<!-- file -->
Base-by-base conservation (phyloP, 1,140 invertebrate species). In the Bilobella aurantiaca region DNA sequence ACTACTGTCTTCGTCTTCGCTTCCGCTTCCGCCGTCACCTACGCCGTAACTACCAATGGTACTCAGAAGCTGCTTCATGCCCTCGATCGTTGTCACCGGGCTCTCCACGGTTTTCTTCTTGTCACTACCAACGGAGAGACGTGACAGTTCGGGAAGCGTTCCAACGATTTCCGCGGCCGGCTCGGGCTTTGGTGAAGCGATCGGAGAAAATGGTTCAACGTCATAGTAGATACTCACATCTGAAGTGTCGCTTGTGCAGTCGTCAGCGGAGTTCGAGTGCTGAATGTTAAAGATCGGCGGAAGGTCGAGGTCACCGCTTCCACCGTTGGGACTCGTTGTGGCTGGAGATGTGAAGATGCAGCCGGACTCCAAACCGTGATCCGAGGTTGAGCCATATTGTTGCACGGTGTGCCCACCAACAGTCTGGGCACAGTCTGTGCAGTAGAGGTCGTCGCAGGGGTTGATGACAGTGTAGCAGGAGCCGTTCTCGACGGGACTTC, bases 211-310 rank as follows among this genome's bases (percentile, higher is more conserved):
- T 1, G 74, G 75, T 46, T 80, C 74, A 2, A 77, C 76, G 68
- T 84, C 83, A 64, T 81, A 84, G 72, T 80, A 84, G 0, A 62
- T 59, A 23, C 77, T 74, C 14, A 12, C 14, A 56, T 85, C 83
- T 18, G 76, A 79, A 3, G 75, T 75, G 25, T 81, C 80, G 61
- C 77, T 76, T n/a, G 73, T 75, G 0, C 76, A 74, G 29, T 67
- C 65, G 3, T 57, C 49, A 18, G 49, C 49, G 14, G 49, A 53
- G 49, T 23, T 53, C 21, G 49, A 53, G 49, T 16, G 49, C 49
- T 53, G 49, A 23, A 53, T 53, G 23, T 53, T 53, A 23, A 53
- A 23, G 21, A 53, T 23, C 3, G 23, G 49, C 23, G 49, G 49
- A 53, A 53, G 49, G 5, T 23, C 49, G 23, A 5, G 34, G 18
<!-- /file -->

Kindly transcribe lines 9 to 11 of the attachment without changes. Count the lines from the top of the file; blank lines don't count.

- T 53, G 49, A 23, A 53, T 53, G 23, T 53, T 53, A 23, A 53
- A 23, G 21, A 53, T 23, C 3, G 23, G 49, C 23, G 49, G 49
- A 53, A 53, G 49, G 5, T 23, C 49, G 23, A 5, G 34, G 18